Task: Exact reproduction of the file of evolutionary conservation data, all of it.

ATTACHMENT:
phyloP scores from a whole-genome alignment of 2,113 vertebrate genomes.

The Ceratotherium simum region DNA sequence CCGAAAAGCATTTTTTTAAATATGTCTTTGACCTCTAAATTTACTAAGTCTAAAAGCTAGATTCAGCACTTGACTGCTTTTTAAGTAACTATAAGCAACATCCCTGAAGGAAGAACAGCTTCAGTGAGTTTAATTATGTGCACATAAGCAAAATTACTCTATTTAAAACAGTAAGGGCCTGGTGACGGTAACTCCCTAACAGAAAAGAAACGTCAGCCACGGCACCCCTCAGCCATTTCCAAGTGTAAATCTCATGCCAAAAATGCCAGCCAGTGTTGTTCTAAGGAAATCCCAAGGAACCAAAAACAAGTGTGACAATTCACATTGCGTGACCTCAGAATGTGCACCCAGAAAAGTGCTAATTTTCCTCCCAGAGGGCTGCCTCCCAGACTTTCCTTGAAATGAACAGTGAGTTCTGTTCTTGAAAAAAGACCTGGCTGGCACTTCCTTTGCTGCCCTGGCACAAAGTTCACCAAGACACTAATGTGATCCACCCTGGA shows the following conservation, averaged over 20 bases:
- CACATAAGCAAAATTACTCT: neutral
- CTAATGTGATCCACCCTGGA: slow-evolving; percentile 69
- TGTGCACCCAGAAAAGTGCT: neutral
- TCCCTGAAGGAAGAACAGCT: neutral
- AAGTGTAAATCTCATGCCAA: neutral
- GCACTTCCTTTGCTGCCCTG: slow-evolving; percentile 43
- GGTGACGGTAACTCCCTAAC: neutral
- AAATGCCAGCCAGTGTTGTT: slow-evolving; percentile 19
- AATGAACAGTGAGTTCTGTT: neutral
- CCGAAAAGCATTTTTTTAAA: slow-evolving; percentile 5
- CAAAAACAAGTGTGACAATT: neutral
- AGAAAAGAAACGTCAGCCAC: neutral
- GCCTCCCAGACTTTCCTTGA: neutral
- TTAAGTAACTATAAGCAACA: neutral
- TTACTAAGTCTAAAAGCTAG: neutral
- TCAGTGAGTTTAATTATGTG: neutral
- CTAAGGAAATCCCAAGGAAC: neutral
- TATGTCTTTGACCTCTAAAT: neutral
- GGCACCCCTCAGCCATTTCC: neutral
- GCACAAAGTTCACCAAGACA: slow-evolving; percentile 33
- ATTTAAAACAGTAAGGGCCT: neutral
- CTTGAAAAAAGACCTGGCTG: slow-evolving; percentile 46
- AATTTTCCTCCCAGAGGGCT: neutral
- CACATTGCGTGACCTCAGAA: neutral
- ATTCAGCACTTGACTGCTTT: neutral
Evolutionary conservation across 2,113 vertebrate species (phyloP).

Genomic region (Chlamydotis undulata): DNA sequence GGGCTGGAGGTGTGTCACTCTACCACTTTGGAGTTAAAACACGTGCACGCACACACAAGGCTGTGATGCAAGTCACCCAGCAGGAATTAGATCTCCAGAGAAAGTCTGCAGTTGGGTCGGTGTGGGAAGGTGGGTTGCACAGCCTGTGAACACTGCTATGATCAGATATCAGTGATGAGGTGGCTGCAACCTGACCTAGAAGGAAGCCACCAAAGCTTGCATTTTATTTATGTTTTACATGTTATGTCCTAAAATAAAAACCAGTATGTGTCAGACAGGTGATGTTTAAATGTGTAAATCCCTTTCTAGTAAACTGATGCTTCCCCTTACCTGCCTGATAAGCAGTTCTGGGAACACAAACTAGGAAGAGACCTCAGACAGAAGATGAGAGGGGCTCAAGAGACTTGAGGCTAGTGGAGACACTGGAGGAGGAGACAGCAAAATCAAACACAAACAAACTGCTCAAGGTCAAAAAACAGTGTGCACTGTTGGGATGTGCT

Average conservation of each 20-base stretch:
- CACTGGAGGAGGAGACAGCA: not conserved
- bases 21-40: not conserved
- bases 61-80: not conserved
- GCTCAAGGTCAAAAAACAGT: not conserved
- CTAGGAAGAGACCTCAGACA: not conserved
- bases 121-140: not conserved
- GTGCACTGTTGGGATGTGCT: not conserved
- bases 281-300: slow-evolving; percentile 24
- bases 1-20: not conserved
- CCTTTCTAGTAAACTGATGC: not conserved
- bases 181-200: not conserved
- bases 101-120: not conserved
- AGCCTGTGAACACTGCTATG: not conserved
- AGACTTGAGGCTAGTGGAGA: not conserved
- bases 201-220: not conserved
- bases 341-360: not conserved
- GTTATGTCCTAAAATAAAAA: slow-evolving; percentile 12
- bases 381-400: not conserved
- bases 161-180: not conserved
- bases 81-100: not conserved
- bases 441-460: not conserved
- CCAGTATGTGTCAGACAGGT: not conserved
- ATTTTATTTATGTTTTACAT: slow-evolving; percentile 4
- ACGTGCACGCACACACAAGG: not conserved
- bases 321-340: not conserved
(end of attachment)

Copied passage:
phyloP scores from a whole-genome alignment of 2,113 vertebrate genomes.

The Ceratotherium simum region DNA sequence CCGAAAAGCATTTTTTTAAATATGTCTTTGACCTCTAAATTTACTAAGTCTAAAAGCTAGATTCAGCACTTGACTGCTTTTTAAGTAACTATAAGCAACATCCCTGAAGGAAGAACAGCTTCAGTGAGTTTAATTATGTGCACATAAGCAAAATTACTCTATTTAAAACAGTAAGGGCCTGGTGACGGTAACTCCCTAACAGAAAAGAAACGTCAGCCACGGCACCCCTCAGCCATTTCCAAGTGTAAATCTCATGCCAAAAATGCCAGCCAGTGTTGTTCTAAGGAAATCCCAAGGAACCAAAAACAAGTGTGACAATTCACATTGCGTGACCTCAGAATGTGCACCCAGAAAAGTGCTAATTTTCCTCCCAGAGGGCTGCCTCCCAGACTTTCCTTGAAATGAACAGTGAGTTCTGTTCTTGAAAAAAGACCTGGCTGGCACTTCCTTTGCTGCCCTGGCACAAAGTTCACCAAGACACTAATGTGATCCACCCTGGA shows the following conservation, averaged over 20 bases:
- CACATAAGCAAAATTACTCT: neutral
- CTAATGTGATCCACCCTGGA: slow-evolving; percentile 69
- TGTGCACCCAGAAAAGTGCT: neutral
- TCCCTGAAGGAAGAACAGCT: neutral
- AAGTGTAAATCTCATGCCAA: neutral
- GCACTTCCTTTGCTGCCCTG: slow-evolving; percentile 43
- GGTGACGGTAACTCCCTAAC: neutral
- AAATGCCAGCCAGTGTTGTT: slow-evolving; percentile 19
- AATGAACAGTGAGTTCTGTT: neutral
- CCGAAAAGCATTTTTTTAAA: slow-evolving; percentile 5
- CAAAAACAAGTGTGACAATT: neutral
- AGAAAAGAAACGTCAGCCAC: neutral
- GCCTCCCAGACTTTCCTTGA: neutral
- TTAAGTAACTATAAGCAACA: neutral
- TTACTAAGTCTAAAAGCTAG: neutral
- TCAGTGAGTTTAATTATGTG: neutral
- CTAAGGAAATCCCAAGGAAC: neutral
- TATGTCTTTGACCTCTAAAT: neutral
- GGCACCCCTCAGCCATTTCC: neutral
- GCACAAAGTTCACCAAGACA: slow-evolving; percentile 33
- ATTTAAAACAGTAAGGGCCT: neutral
- CTTGAAAAAAGACCTGGCTG: slow-evolving; percentile 46
- AATTTTCCTCCCAGAGGGCT: neutral
- CACATTGCGTGACCTCAGAA: neutral
- ATTCAGCACTTGACTGCTTT: neutral
Evolutionary conservation across 2,113 vertebrate species (phyloP).

Genomic region (Chlamydotis undulata): DNA sequence GGGCTGGAGGTGTGTCACTCTACCACTTTGGAGTTAAAACACGTGCACGCACACACAAGGCTGTGATGCAAGTCACCCAGCAGGAATTAGATCTCCAGAGAAAGTCTGCAGTTGGGTCGGTGTGGGAAGGTGGGTTGCACAGCCTGTGAACACTGCTATGATCAGATATCAGTGATGAGGTGGCTGCAACCTGACCTAGAAGGAAGCCACCAAAGCTTGCATTTTATTTATGTTTTACATGTTATGTCCTAAAATAAAAACCAGTATGTGTCAGACAGGTGATGTTTAAATGTGTAAATCCCTTTCTAGTAAACTGATGCTTCCCCTTACCTGCCTGATAAGCAGTTCTGGGAACACAAACTAGGAAGAGACCTCAGACAGAAGATGAGAGGGGCTCAAGAGACTTGAGGCTAGTGGAGACACTGGAGGAGGAGACAGCAAAATCAAACACAAACAAACTGCTCAAGGTCAAAAAACAGTGTGCACTGTTGGGATGTGCT

Average conservation of each 20-base stretch:
- CACTGGAGGAGGAGACAGCA: not conserved
- bases 21-40: not conserved
- bases 61-80: not conserved
- GCTCAAGGTCAAAAAACAGT: not conserved
- CTAGGAAGAGACCTCAGACA: not conserved
- bases 121-140: not conserved
- GTGCACTGTTGGGATGTGCT: not conserved
- bases 281-300: slow-evolving; percentile 24
- bases 1-20: not conserved
- CCTTTCTAGTAAACTGATGC: not conserved
- bases 181-200: not conserved
- bases 101-120: not conserved
- AGCCTGTGAACACTGCTATG: not conserved
- AGACTTGAGGCTAGTGGAGA: not conserved
- bases 201-220: not conserved
- bases 341-360: not conserved
- GTTATGTCCTAAAATAAAAA: slow-evolving; percentile 12
- bases 381-400: not conserved
- bases 161-180: not conserved
- bases 81-100: not conserved
- bases 441-460: not conserved
- CCAGTATGTGTCAGACAGGT: not conserved
- ATTTTATTTATGTTTTACAT: slow-evolving; percentile 4
- ACGTGCACGCACACACAAGG: not conserved
- bases 321-340: not conserved